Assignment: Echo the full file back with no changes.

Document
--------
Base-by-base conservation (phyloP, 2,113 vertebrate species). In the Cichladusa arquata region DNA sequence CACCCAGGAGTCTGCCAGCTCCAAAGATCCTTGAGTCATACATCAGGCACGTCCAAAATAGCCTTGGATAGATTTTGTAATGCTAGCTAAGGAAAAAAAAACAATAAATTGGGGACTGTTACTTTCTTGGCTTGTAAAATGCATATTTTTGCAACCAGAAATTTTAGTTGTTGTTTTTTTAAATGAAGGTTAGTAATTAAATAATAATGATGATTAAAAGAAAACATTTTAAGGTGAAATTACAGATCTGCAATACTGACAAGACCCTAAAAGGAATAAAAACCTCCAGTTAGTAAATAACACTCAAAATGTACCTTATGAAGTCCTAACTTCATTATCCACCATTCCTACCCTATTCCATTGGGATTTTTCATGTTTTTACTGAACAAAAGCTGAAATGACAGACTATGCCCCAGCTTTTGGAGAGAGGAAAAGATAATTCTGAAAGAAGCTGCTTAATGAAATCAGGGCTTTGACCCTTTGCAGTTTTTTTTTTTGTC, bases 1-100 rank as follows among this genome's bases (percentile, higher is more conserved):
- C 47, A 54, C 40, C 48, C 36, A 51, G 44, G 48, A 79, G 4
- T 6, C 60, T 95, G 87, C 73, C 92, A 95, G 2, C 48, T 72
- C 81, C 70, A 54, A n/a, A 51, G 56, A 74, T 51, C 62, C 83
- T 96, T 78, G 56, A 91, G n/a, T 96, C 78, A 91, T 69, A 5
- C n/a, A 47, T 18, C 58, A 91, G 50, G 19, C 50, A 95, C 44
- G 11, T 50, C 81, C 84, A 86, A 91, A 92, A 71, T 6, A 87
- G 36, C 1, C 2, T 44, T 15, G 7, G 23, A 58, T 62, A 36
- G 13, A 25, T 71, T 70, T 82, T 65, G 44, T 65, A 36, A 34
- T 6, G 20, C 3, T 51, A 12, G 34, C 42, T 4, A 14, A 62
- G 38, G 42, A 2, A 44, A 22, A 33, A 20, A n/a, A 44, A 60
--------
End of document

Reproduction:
Base-by-base conservation (phyloP, 2,113 vertebrate species). In the Cichladusa arquata region DNA sequence CACCCAGGAGTCTGCCAGCTCCAAAGATCCTTGAGTCATACATCAGGCACGTCCAAAATAGCCTTGGATAGATTTTGTAATGCTAGCTAAGGAAAAAAAAACAATAAATTGGGGACTGTTACTTTCTTGGCTTGTAAAATGCATATTTTTGCAACCAGAAATTTTAGTTGTTGTTTTTTTAAATGAAGGTTAGTAATTAAATAATAATGATGATTAAAAGAAAACATTTTAAGGTGAAATTACAGATCTGCAATACTGACAAGACCCTAAAAGGAATAAAAACCTCCAGTTAGTAAATAACACTCAAAATGTACCTTATGAAGTCCTAACTTCATTATCCACCATTCCTACCCTATTCCATTGGGATTTTTCATGTTTTTACTGAACAAAAGCTGAAATGACAGACTATGCCCCAGCTTTTGGAGAGAGGAAAAGATAATTCTGAAAGAAGCTGCTTAATGAAATCAGGGCTTTGACCCTTTGCAGTTTTTTTTTTTGTC, bases 1-100 rank as follows among this genome's bases (percentile, higher is more conserved):
- C 47, A 54, C 40, C 48, C 36, A 51, G 44, G 48, A 79, G 4
- T 6, C 60, T 95, G 87, C 73, C 92, A 95, G 2, C 48, T 72
- C 81, C 70, A 54, A n/a, A 51, G 56, A 74, T 51, C 62, C 83
- T 96, T 78, G 56, A 91, G n/a, T 96, C 78, A 91, T 69, A 5
- C n/a, A 47, T 18, C 58, A 91, G 50, G 19, C 50, A 95, C 44
- G 11, T 50, C 81, C 84, A 86, A 91, A 92, A 71, T 6, A 87
- G 36, C 1, C 2, T 44, T 15, G 7, G 23, A 58, T 62, A 36
- G 13, A 25, T 71, T 70, T 82, T 65, G 44, T 65, A 36, A 34
- T 6, G 20, C 3, T 51, A 12, G 34, C 42, T 4, A 14, A 62
- G 38, G 42, A 2, A 44, A 22, A 33, A 20, A n/a, A 44, A 60